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Jacob Estrada: From Mariachi Music to Mexican Menu


By La Prensa Staff


Taco Tuesday will never be the same again in downtown Toledo, as a new restaurant quietly held a grand opening on Tuesday, August 6, 2019. Longtime mariachi singer Jacob Estrada opened the Lowrider Café with his partner and girlfriend Sylvia Chukies.


Estrada becomes the second local Latino singer and musician to open a small business in recent months. Izaya Burciaga opened a gentlemen’s salon in Rossford a few months ago. But both men are honoring other, long-held dreams.


Estrada started forming his dream of owning a restaurant with original recipes about six years ago, but naysayers kept the dream just that—by not seeing the possibilities that he did. The idea stayed in the back of his mind until he met Sylvia Chukies.


“I didn’t have the support that I do now,” he said. “If this one person doesn’t see the vision, somebody else will. I know there’s always somebody out there who hungers, with desires to do great things. They just didn’t see what I see. Eventually, it just all lined up and here I am six years later.”


The couple first discussed a coffeehouse, but his girlfriend has a lot of restaurant experience, so the Lowrider Café was born as a concept about a year ago. The planning started—and so did the extensive experimentation to come up with original, fresh-food recipes.


Estrada found the perfect downtown location for the restaurant while on his rounds checking for unpaid meter parking for ParkSmart: 316 N. Michigan Avenue, near the intersection with Madison St. The business owner was suffering because of construction in the area and eventually closed. The business eventually closed and Estrada worked out a favorable lease with the building’s owner.


“That was September of last year, so we’ve been physically working on it now for nearly a year,” he said. “Keeping the finances together has been the main thing. That’s why it took so long. This has been paycheck by paycheck that I’ve been investing in this.”


The dream suffered a major setback just after the start of the New Year, when a deal to lease kitchen equipment fell through. Estrada stated he didn’t have the funds to purchase his own professional grade appliances, when fate intervened. Three weeks later, he won a Queen of Hearts jackpot from Latins United, providing the capital he needed for the kitchen equipment.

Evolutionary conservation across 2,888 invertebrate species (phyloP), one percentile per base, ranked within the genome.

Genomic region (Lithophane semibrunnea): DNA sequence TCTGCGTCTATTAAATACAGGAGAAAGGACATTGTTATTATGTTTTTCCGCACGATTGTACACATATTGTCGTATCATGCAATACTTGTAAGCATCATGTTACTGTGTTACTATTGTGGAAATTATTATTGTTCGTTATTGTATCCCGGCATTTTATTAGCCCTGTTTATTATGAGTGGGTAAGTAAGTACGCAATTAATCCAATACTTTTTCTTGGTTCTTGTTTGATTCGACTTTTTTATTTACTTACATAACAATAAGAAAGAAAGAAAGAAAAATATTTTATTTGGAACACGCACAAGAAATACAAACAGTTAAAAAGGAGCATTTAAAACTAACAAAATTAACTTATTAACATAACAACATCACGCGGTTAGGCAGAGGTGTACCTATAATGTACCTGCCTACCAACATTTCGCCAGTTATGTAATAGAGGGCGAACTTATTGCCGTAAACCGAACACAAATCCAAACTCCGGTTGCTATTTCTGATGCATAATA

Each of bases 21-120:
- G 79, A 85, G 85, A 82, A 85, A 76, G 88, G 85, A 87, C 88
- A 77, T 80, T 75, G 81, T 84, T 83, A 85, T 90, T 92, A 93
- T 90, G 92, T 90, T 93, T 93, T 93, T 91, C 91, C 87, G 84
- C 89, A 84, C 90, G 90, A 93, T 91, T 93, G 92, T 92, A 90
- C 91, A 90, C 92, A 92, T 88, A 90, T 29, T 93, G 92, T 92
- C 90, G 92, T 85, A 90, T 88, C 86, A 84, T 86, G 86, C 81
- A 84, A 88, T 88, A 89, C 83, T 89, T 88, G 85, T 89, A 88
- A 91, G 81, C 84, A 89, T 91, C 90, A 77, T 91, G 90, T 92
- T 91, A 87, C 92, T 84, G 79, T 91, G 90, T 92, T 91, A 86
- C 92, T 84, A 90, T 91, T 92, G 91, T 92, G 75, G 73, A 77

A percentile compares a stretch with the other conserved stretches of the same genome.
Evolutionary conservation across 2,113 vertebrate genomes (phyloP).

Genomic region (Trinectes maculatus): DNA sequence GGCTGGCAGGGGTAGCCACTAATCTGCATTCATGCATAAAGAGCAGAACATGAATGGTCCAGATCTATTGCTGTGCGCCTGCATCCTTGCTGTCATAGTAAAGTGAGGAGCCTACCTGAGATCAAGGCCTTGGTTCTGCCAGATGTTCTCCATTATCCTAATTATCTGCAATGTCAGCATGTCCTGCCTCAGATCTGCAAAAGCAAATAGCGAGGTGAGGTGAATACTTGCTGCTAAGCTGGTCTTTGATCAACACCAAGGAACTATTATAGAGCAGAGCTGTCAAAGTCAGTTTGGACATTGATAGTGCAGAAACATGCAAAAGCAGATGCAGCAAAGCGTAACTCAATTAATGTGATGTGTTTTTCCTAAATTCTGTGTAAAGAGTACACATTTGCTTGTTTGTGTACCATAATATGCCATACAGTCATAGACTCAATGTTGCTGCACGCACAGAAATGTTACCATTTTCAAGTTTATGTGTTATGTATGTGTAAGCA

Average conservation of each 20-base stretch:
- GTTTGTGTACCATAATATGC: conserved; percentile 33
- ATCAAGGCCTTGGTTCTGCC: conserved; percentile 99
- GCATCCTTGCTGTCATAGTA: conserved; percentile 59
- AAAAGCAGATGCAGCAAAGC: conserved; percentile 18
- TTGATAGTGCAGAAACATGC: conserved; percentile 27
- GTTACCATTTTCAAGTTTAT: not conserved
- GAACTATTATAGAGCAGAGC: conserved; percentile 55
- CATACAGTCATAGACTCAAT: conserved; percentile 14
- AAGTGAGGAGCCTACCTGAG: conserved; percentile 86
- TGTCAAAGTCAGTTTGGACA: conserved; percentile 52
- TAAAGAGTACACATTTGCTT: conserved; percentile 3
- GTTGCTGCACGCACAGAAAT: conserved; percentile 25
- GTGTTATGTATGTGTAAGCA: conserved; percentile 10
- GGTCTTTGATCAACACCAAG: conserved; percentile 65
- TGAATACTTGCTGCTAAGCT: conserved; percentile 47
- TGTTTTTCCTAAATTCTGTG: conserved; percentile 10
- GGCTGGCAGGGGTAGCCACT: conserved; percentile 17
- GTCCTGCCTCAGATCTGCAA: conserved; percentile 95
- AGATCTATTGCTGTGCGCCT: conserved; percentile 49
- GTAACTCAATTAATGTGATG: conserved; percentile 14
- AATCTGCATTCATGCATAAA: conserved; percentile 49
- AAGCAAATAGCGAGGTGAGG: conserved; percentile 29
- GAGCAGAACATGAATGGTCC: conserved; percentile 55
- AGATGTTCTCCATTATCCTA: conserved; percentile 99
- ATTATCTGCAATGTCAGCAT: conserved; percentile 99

“That came at the perfect time,” he said. “We were back to square one. Suddenly we were back on track.”


Estrada plans to honor a promise he made to Latins United members when he won the jackpot: to offer club members a 10 percent discount at the restaurant when they show a membership card.


“The main thing is quality food, a hangout place for people to come and a variety of choice of refreshments,” he explained. But the establishment won’t have a liquor license. The plan is to open for breakfast and lunch at the beginning. “We want to create a family-oriented place for people to come to.”


There will be some evening events, possibly acoustical musical performances, karaoke, and trivia nights with a limited menu. The restaurant features a lounge area with big, comfy chairs and leather couches.


Estrada is mindful of the heavy competition among downtown Toledo restaurants. Despite a renaissance of sorts in the central business district, several eateries have closed in the past year. Estrada pointed out some of those closures had other influences beyond that competition for a limited number of lunch patrons. Parking in that area of downtown also is a valid concern.


“Yes, it is a risk. It is a risk,” he admitted. “I’m really relying on support. I’m really hoping for support from the Latino community. I’m well-established in the community with my music. It is scary, but this is a risk that I’m willing to take.”


The opening day festivities involve a D.J., mariachi band, and taco specials. There also will be a cornhole game for a chance to win food and other prizes. The restaurant will start with extended hours to see how downtown foot traffic coincides with evening and weekend special events. He’s also hoping for the possibility of providing after-hours food to bar patrons as nightclubs close.


“What we really did was slow the process down to make sure we got the rice to how we want it to taste, getting the taco meat to the perfect seasoning, and we just took our time on everything, making sure we got it exactly how we wanted it,” he said. “We want it to be fast, but we want it to be quality as well.”


While his full-time job helped to fund the restaurant, the status of his ParkSmart job, once the restaurant opens “is up in the air right now,” according to Estrada.


So how did the name LowRider Café come to pass? Estrada has lived in California, which is also where his girlfriend was born and raised. Lowrider vehicles are popular on the West Coast, with plenty of clubs surrounding the hobby. Estrada emphasized the car clubs are a common theme among all races and nationalities. So he hopes his café, in similar fashion, will bring everyone together. The walls will be adorned with low-rider themed photos and art. He hopes to have weekend car shows in the future with live outdoor music.




Copyright © 1989 to 2019 by [LaPrensa Publications Inc.]. All rights reserved.
Revised: 08/06/19 13:51:30 -0700.




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